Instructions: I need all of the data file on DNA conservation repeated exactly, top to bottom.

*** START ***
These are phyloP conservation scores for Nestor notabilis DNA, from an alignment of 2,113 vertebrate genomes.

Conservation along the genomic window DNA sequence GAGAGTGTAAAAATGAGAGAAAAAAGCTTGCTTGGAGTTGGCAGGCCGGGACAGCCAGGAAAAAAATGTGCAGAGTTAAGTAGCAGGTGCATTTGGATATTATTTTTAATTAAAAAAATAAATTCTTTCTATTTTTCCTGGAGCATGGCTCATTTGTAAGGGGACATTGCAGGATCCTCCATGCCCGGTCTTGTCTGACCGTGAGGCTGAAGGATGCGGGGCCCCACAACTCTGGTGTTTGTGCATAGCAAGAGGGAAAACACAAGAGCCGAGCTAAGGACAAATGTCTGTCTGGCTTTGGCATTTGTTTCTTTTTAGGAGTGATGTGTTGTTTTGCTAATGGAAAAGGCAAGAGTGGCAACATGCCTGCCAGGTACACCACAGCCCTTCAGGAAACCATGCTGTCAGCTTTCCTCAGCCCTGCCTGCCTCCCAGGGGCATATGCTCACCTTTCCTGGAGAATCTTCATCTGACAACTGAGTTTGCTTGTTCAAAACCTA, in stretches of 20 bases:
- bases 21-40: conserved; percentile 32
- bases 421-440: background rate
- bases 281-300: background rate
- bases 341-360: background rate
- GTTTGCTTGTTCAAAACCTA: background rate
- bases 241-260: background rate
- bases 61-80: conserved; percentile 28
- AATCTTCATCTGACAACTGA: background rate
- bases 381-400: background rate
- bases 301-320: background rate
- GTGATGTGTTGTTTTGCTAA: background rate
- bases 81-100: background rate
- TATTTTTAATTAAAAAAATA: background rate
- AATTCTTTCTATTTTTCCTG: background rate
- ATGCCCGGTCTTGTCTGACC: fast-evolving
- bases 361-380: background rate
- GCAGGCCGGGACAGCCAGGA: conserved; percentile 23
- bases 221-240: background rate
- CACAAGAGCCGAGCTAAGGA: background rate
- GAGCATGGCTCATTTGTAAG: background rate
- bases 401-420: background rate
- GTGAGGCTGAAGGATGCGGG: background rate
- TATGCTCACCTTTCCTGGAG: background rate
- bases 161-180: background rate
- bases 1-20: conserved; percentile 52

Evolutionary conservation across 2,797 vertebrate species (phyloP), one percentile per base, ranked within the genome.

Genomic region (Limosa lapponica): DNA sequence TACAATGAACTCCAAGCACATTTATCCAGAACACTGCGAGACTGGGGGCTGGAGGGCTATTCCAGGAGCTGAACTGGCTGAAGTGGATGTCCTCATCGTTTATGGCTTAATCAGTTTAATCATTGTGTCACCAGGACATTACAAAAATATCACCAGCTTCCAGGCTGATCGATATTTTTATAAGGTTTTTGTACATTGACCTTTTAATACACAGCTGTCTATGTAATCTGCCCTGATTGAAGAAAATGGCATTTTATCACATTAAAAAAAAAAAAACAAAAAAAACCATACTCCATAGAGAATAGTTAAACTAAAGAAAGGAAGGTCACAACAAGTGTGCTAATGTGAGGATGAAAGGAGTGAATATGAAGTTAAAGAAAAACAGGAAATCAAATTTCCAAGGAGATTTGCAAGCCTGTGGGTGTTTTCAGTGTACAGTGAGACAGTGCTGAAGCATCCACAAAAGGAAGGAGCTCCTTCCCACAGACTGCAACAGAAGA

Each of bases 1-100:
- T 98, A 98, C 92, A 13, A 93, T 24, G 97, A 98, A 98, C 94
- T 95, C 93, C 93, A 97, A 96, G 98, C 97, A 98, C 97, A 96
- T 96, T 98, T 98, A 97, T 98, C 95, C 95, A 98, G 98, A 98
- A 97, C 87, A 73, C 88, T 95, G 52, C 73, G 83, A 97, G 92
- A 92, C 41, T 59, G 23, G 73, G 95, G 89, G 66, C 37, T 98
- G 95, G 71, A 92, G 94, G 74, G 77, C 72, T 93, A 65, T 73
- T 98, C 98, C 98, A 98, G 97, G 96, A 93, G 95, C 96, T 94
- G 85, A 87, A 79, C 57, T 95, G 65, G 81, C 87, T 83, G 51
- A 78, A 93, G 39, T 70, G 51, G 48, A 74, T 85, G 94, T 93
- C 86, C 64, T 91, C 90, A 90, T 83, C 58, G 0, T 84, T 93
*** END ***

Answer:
These are phyloP conservation scores for Nestor notabilis DNA, from an alignment of 2,113 vertebrate genomes.

Conservation along the genomic window DNA sequence GAGAGTGTAAAAATGAGAGAAAAAAGCTTGCTTGGAGTTGGCAGGCCGGGACAGCCAGGAAAAAAATGTGCAGAGTTAAGTAGCAGGTGCATTTGGATATTATTTTTAATTAAAAAAATAAATTCTTTCTATTTTTCCTGGAGCATGGCTCATTTGTAAGGGGACATTGCAGGATCCTCCATGCCCGGTCTTGTCTGACCGTGAGGCTGAAGGATGCGGGGCCCCACAACTCTGGTGTTTGTGCATAGCAAGAGGGAAAACACAAGAGCCGAGCTAAGGACAAATGTCTGTCTGGCTTTGGCATTTGTTTCTTTTTAGGAGTGATGTGTTGTTTTGCTAATGGAAAAGGCAAGAGTGGCAACATGCCTGCCAGGTACACCACAGCCCTTCAGGAAACCATGCTGTCAGCTTTCCTCAGCCCTGCCTGCCTCCCAGGGGCATATGCTCACCTTTCCTGGAGAATCTTCATCTGACAACTGAGTTTGCTTGTTCAAAACCTA, in stretches of 20 bases:
- bases 21-40: conserved; percentile 32
- bases 421-440: background rate
- bases 281-300: background rate
- bases 341-360: background rate
- GTTTGCTTGTTCAAAACCTA: background rate
- bases 241-260: background rate
- bases 61-80: conserved; percentile 28
- AATCTTCATCTGACAACTGA: background rate
- bases 381-400: background rate
- bases 301-320: background rate
- GTGATGTGTTGTTTTGCTAA: background rate
- bases 81-100: background rate
- TATTTTTAATTAAAAAAATA: background rate
- AATTCTTTCTATTTTTCCTG: background rate
- ATGCCCGGTCTTGTCTGACC: fast-evolving
- bases 361-380: background rate
- GCAGGCCGGGACAGCCAGGA: conserved; percentile 23
- bases 221-240: background rate
- CACAAGAGCCGAGCTAAGGA: background rate
- GAGCATGGCTCATTTGTAAG: background rate
- bases 401-420: background rate
- GTGAGGCTGAAGGATGCGGG: background rate
- TATGCTCACCTTTCCTGGAG: background rate
- bases 161-180: background rate
- bases 1-20: conserved; percentile 52

Evolutionary conservation across 2,797 vertebrate species (phyloP), one percentile per base, ranked within the genome.

Genomic region (Limosa lapponica): DNA sequence TACAATGAACTCCAAGCACATTTATCCAGAACACTGCGAGACTGGGGGCTGGAGGGCTATTCCAGGAGCTGAACTGGCTGAAGTGGATGTCCTCATCGTTTATGGCTTAATCAGTTTAATCATTGTGTCACCAGGACATTACAAAAATATCACCAGCTTCCAGGCTGATCGATATTTTTATAAGGTTTTTGTACATTGACCTTTTAATACACAGCTGTCTATGTAATCTGCCCTGATTGAAGAAAATGGCATTTTATCACATTAAAAAAAAAAAAACAAAAAAAACCATACTCCATAGAGAATAGTTAAACTAAAGAAAGGAAGGTCACAACAAGTGTGCTAATGTGAGGATGAAAGGAGTGAATATGAAGTTAAAGAAAAACAGGAAATCAAATTTCCAAGGAGATTTGCAAGCCTGTGGGTGTTTTCAGTGTACAGTGAGACAGTGCTGAAGCATCCACAAAAGGAAGGAGCTCCTTCCCACAGACTGCAACAGAAGA

Each of bases 1-100:
- T 98, A 98, C 92, A 13, A 93, T 24, G 97, A 98, A 98, C 94
- T 95, C 93, C 93, A 97, A 96, G 98, C 97, A 98, C 97, A 96
- T 96, T 98, T 98, A 97, T 98, C 95, C 95, A 98, G 98, A 98
- A 97, C 87, A 73, C 88, T 95, G 52, C 73, G 83, A 97, G 92
- A 92, C 41, T 59, G 23, G 73, G 95, G 89, G 66, C 37, T 98
- G 95, G 71, A 92, G 94, G 74, G 77, C 72, T 93, A 65, T 73
- T 98, C 98, C 98, A 98, G 97, G 96, A 93, G 95, C 96, T 94
- G 85, A 87, A 79, C 57, T 95, G 65, G 81, C 87, T 83, G 51
- A 78, A 93, G 39, T 70, G 51, G 48, A 74, T 85, G 94, T 93
- C 86, C 64, T 91, C 90, A 90, T 83, C 58, G 0, T 84, T 93